Americana/country-rock stalwarts Todd Snider and Jason Isbell are very different songwriters, but each has a knack for writing stories with vivid characters. The playful and colorful Snider, who always merits a comparison to John Prine, made Rolling Stone’s top-50-albums list last year with “Agnostic Hymns & Stoner Fables.” Former Drive-by Trucker Isbell is newly married to fellow musician Amanda Shires and has a new album coming June 11, “Southeastern,” reportedly based on his fight for sobriety. (8 p.m. Sat., Fitzgerald Theater, $21-$24.) Riemenschneider

 

Since Christine McVie retired in 1998, Fleetwood Mac concerts have pretty much turned into the Buckingham Nicks Show. How are Lindsey Buckingham and Stevie Nicks getting along? Rumors are that it’s better than the last time they toured in 2009. She still sings with a throaty rasp, and he still plays guitar with refreshing passion. They’ve reportedly recorded a couple of new Fleetwood Mac songs, and are performing a Nicks solo tune and one McVie classic. (8 p.m. Sun., Xcel Energy Center, $47.50-$147.50.) Bream

 

How much respect does Gordon Lightfoot still command? Bob Dylan covered the Canadian hero’s “Shadows” last year in Edmonton, and the Replacements recorded his “I’m Not Sayin’ ” for their new “Songs for Slim” reunion disc. At 74, Lightfoot is celebrating 50 years on the Carefree Highway Tour. He was in good form on last year’s “All Live” album, recorded in 2011 at Toronto’s landmark Massey Hall. (7:30 p.m. Mon. State, $48.50-$58.50.) Bream

 

In a sweaty, spastic and sometimes outright annoying set last weekend at the Coachella Music Fest, young British buzz band Palma Violets made a strong impression with a devilish mix of Clash-like bombast and Blur-like psychedelic pop charm. The highlight was “Best of Friends,” a howling anthem that England’s NME magazine named best song of 2012, but the band’s two alternating frontmen have a few other tricks up their album sleeve, as heard on their Rough Trade debut, “180.” Also boasting a sizable smattering of hype, opening act Guards is a New York garage-pop band led by Richie Follin, formerly of the Willowz and a brother to Cults singer Madeline Follin. (9 p.m. Tue., 7th Street Entry, $12.) Riemenschneider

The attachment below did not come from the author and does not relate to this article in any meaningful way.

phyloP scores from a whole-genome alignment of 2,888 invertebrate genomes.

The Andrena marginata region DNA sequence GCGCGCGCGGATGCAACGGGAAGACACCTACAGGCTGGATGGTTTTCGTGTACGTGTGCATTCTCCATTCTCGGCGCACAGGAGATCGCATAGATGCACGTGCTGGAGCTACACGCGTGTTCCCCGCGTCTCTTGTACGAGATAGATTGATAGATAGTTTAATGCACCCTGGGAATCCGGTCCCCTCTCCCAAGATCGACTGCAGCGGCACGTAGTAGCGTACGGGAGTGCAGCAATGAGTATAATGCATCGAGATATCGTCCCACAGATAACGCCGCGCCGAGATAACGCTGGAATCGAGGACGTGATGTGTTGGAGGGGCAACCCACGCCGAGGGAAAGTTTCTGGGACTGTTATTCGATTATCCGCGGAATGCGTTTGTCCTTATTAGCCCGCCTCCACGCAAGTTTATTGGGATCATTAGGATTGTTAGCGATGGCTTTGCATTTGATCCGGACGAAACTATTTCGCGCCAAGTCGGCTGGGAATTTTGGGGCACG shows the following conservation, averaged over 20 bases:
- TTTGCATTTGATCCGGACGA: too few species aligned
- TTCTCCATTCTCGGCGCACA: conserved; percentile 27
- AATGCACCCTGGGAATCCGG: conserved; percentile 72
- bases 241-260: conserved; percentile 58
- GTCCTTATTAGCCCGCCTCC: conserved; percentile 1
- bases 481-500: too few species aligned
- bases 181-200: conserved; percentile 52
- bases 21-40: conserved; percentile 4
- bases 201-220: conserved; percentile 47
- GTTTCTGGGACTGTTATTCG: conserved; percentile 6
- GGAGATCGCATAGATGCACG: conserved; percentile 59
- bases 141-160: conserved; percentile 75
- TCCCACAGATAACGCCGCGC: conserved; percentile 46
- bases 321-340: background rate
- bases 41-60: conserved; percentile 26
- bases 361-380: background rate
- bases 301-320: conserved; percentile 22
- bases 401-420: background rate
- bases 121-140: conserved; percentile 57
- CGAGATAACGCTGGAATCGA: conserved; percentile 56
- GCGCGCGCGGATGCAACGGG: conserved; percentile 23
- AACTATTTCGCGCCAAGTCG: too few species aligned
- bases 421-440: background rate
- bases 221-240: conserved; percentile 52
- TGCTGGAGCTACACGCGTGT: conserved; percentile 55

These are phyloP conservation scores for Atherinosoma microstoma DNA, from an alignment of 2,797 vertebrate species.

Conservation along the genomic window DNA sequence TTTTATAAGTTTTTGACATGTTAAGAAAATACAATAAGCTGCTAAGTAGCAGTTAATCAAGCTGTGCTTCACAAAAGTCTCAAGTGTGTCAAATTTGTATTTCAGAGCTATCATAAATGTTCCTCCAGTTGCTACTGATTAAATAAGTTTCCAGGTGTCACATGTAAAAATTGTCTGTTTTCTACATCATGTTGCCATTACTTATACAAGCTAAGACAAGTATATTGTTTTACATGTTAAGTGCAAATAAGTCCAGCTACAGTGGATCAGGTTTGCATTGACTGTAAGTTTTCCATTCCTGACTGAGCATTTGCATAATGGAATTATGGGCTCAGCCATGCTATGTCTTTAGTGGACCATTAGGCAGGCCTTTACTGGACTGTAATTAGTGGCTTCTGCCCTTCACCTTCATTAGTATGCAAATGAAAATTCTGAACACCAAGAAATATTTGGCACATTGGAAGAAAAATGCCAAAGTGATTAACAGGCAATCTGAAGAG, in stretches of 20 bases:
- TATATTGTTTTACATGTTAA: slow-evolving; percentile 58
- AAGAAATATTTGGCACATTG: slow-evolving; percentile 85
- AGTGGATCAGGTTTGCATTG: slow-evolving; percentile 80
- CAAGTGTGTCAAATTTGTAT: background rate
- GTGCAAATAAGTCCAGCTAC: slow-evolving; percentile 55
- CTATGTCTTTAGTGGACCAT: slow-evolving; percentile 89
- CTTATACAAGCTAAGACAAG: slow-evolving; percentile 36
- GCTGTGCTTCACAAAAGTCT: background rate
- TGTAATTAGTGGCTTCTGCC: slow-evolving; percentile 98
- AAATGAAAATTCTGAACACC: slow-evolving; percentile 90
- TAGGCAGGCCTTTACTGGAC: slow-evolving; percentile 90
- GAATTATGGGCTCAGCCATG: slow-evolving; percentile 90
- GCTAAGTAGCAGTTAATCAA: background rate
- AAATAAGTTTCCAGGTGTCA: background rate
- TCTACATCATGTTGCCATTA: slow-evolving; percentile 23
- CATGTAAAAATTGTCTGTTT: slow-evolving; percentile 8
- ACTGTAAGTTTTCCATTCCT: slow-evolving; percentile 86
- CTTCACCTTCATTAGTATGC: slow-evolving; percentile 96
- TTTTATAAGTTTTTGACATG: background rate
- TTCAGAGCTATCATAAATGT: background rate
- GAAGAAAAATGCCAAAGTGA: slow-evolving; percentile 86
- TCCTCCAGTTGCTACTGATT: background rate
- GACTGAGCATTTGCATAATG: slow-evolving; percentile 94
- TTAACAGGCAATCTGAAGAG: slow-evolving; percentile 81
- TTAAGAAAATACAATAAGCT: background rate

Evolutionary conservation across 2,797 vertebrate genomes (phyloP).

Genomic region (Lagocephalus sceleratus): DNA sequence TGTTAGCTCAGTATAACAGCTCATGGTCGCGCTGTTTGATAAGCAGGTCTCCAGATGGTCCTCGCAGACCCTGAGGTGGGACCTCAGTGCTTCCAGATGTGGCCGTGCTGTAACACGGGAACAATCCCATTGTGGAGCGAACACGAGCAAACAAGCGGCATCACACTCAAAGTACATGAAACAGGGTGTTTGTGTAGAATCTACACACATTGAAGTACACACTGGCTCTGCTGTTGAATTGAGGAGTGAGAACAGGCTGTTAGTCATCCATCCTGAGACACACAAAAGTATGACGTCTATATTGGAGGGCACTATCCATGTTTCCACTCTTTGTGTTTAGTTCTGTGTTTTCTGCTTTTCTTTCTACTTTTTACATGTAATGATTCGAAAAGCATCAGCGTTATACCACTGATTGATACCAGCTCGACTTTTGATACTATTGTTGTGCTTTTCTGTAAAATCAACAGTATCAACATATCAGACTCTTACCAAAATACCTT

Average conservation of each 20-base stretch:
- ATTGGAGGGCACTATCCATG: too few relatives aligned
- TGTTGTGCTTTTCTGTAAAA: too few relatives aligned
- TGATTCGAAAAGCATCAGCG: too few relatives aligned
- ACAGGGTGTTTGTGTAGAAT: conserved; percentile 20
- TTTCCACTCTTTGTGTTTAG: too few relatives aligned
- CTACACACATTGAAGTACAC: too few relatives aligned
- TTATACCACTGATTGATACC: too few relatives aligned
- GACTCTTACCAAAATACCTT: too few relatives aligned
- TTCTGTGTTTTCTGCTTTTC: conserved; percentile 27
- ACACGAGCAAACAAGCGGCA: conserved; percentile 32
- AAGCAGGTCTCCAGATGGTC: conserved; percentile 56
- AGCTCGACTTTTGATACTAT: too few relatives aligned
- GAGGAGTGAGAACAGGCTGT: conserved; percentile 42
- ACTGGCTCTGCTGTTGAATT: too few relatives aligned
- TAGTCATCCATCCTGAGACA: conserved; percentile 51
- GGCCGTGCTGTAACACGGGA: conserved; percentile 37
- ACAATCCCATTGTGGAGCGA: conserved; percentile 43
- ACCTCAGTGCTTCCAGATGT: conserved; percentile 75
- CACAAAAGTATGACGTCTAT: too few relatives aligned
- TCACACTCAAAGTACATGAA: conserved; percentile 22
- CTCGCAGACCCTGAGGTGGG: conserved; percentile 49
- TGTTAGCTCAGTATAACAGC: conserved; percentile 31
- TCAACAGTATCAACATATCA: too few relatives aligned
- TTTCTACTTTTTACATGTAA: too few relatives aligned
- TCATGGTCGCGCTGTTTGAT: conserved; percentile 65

Trendy British pop star James Blake creates an intoxicating mix of minimalist pop and subtle electronica. On his just-released second album “Overgrown,” he invites RZA to rap on the mesmerizingly repetitious but rhythm-free “Take a Fall for Me” and enlists Brian Eno to go up-tempo on the chill electronica “Digital Lion.” Rewarding stuff but not necessarily easy to listen to live. This should be one of the most challenging shows in a string of late-April full houses in First Ave’s main room. (9 p.m. Wed. First Avenue, $20-$22.) Bream

HIP-HOP

Danny Brown’s big floppy hairdo is hardly his most shocking trait. The high-wired Detroit rapper’s acclaimed 2011 album, “XXX,” had plenty of X-rated sexual lyrics and other raunchy rhymes along with a wicked sense of humor and manic beats. Fresh from playing Coachella and opening A$AP Rocky’s tour, Brown seems poised to break out of the rap underground with his upcoming album, “Old,” due in August. He’s touring with rapper/comedian Kitty, a k a Kitty Pride, the Florida college student who recently landed the teen trash-talk viral hit “Okay Cupid.” (9 p.m. Fri., Triple Rock, sold out.) Riemenschneider

BLUES

Self-styled “roaming blues poet and musician” Ray Bonne­ville is a Canadian native and Juno Award winner who was inspired by the music of New Orleans, where he lived in the 1980s. A one-man band who plays guitar and harmonica and often keeps the beat with foot percussion, he’s recorded three acclaimed CDs for Red House Records, the latest being “Bad Man’s Blood.” Before turning to music full-time, Bonneville was a cabdriver, flight instructor and bush pilot. He didn’t write his first song until age 41, though the musical vignettes, rough-hewn and romantic, seem to pour out of him now. (9 p.m. Sat., Aster Cafe, $10.) Tom Surowicz

JAZZ